“I’ve cleaned mushrooms there, I’ve climbed it, I’ve known it since I was young. When we demolished the chalet last year, I discovered it after many years,” he says of the stool that dominates the exhibition’s promotional material. “It comes from Klobouček near Bučovice in Moravia, where my great-grandmother lived. My mother didn’t want to give it to me, so at least I had to draw it myself in enamel,” he explains. .

Other works also carry specific memories. Old Age Television appears three times in the Concrete Garden. The canvas called Monoscope recalls a geometric pattern that served to adjust the screen, but rather functioned as a symbol of the end of entertainment. “Television was a reward,” Janovsky recalls seeing the monoscope the morning before Fairy Tales.

Elsewhere, he uses television as a symbol of cheap entertainment; “It’s an illustration of the emptiness of the mass media, which is a bit cliché,” stops the painter. “But there’s really nothing on this TV,” he shrugs.

To lighten the scene a bit, he painted a decorated blanket over the blank screen. “My wife’s grandmother always has a white television at home. To stop her from sprinkling on the television. Because the television is an expensive device,” he said.

Sand the memory layers

Another stretching motif for Janovsky’s work is the revival of things to be written off. Whether it’s knocking down walls, collages of torn billboards hanging in Hluboká on authentic 1970s retro wallpaper, or crumbling shoes. He’s been wearing them in the studio for years because he can’t throw them away.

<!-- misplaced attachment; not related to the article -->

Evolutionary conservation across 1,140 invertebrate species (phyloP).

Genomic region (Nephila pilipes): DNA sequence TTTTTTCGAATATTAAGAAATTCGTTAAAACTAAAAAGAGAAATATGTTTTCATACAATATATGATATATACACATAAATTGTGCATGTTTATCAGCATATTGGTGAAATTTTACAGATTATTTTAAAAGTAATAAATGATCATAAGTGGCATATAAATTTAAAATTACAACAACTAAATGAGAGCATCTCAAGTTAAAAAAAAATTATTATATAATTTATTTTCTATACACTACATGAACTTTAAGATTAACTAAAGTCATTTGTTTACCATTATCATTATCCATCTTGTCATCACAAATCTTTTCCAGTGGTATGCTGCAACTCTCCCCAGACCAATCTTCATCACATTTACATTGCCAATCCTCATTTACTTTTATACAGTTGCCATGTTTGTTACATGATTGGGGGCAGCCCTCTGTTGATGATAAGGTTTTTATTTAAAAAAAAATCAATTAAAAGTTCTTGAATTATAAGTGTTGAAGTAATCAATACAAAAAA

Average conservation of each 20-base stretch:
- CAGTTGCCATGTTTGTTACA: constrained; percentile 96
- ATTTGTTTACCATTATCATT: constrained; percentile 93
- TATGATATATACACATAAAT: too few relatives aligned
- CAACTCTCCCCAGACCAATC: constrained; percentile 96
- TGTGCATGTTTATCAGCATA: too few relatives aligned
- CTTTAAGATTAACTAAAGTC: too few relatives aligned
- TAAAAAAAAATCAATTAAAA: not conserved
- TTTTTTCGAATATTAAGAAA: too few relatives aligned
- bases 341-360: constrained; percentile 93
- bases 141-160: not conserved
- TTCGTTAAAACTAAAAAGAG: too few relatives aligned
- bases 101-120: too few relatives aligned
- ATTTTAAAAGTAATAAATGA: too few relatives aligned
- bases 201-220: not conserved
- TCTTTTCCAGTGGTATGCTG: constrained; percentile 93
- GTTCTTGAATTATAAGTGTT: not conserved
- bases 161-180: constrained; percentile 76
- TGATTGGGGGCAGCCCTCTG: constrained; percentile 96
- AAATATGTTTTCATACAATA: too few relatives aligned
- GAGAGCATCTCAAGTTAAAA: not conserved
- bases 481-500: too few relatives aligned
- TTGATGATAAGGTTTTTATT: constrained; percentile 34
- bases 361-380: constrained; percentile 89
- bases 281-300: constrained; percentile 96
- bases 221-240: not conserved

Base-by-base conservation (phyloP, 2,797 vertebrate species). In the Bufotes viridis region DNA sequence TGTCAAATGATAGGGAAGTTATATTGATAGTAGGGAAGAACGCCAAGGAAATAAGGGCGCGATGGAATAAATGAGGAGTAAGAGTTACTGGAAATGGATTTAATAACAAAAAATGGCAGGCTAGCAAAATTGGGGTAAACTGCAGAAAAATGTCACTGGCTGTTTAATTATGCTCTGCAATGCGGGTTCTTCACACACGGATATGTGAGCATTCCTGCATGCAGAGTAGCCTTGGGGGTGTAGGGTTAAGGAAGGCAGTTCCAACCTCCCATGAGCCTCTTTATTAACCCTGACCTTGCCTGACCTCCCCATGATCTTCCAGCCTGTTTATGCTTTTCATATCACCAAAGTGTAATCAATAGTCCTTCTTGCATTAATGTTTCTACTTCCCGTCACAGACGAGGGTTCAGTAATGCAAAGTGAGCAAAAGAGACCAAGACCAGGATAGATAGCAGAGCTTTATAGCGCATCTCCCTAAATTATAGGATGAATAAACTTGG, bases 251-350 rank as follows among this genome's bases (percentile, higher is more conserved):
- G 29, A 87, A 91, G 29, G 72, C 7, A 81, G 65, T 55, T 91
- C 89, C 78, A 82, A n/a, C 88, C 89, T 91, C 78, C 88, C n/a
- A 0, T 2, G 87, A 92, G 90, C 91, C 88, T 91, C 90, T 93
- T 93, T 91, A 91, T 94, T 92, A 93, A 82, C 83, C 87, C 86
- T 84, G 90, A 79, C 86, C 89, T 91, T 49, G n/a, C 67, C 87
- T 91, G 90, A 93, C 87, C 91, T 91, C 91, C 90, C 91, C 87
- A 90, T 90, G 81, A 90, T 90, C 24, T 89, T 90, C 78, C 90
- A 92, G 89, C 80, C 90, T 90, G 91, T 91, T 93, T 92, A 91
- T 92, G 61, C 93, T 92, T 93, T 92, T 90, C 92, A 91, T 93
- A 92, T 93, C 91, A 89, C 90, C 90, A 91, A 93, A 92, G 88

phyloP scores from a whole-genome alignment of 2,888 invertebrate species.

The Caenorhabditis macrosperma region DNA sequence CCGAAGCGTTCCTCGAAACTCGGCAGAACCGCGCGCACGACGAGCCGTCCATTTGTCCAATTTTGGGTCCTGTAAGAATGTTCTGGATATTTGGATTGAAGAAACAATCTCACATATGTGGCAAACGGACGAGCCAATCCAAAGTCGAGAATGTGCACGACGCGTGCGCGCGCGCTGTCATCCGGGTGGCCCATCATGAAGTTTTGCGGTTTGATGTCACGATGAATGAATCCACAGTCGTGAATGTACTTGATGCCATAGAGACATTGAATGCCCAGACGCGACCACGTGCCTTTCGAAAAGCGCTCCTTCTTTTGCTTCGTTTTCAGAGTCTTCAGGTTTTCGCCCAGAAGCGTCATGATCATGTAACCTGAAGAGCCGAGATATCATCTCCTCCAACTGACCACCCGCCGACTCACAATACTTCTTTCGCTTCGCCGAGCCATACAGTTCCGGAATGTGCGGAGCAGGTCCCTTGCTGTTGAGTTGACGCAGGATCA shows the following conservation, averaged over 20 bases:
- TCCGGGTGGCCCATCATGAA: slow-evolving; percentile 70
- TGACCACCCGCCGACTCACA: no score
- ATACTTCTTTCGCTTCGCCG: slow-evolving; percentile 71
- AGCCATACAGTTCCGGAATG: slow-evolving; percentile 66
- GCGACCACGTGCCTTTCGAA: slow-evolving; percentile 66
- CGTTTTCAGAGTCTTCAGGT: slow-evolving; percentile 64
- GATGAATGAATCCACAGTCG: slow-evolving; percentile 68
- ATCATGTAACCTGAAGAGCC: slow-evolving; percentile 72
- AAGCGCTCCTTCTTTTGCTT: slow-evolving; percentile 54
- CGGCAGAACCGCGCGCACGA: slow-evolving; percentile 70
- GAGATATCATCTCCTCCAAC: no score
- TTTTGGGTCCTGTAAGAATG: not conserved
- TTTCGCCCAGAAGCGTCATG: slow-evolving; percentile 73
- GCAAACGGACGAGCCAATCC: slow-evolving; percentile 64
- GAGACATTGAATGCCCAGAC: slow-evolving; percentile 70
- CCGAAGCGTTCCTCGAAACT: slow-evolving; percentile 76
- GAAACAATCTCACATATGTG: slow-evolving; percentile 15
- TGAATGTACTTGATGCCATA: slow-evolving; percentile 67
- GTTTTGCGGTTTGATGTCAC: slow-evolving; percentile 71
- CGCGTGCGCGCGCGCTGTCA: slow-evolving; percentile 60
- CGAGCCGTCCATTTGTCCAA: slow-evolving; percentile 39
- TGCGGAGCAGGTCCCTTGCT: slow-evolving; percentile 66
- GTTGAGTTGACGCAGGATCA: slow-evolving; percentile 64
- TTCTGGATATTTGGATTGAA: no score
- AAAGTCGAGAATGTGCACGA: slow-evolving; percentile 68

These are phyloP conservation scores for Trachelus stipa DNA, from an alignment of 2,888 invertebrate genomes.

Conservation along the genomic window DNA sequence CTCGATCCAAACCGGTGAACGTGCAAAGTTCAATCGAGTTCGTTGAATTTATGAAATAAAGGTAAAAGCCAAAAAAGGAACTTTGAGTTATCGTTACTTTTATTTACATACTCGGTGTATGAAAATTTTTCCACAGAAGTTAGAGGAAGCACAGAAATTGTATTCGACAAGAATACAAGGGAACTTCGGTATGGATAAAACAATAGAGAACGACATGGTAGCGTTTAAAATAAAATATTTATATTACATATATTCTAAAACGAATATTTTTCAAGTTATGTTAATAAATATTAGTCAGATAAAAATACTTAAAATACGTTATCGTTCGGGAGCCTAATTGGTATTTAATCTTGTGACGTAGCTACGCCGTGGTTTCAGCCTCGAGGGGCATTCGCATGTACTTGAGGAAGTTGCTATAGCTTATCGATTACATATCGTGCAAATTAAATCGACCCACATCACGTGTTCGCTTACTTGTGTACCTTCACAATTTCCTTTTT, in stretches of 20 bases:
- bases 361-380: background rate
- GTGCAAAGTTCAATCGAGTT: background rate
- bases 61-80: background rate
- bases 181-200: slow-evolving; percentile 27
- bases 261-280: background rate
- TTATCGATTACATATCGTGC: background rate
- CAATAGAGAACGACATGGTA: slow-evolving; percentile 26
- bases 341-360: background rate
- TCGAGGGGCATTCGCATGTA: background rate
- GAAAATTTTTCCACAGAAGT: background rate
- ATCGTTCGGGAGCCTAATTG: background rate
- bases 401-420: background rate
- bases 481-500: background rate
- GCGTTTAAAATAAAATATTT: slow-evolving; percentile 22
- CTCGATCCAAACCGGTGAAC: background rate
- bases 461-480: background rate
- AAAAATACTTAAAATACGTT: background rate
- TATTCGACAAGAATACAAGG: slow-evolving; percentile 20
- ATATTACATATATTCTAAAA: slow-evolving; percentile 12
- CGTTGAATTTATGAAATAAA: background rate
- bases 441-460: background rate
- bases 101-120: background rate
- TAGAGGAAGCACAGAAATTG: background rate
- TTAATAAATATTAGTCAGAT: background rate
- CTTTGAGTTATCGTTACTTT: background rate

In recent years, Janovský has become a collector, seeking out old iron coins through every possible channel. He cut out and ground the globe, which is the visual center of the exhibit, somewhere. “I wanted to go back to the original color and experience the layers of memory. Like the paint in the old barracks, where you can go from light green to apricot and beyond.”

Image from the Concrete Garden exhibition.

Image from the Concrete Garden exhibition. | Photo: Tomas Rasl

He bought a smaller playground, on which he hung trousers and a T-shirt wrapped in colored plaster in Hluboká, from a woman in Prague’s Braník district, whose children had already grown up. “But the vast majority slips through my fingers and ends up in a landfill. For example, last year I found two structures in Černý Most, and before I knew who they belonged to, they were gone,” recalls- he.

A similar fate befell the carousel of the Zahradní housing estate in Jihlava. He is caught in a video loop on an old television at the entrance to the room. “As soon as we shot, they cut it right away. He had been there for over 40 years and suddenly he disappeared. I found it scary,” he recalls.

The Concrete Garden exhibition can therefore also be seen as a repository of colorful structures, on which at least two generations have played and touched danger. Jakub Janovský plays strong stories in these settings without feeling the slightest trauma.

“Nothing happened to me, because I was a very intelligent child,” he laughs. “But my brother once climbed on a clothesline rack and hung on one of those hooks behind his wrist,” he adds, glancing at the Camp Salute canvas, showing the boy with his hand in plaster.


Jakub Janovský: concrete garden
(Organized by the South Bohemian Gallery of Aleš)
The castle riding school, Hluboká nad Vltavou, the exhibition will continue until June 5.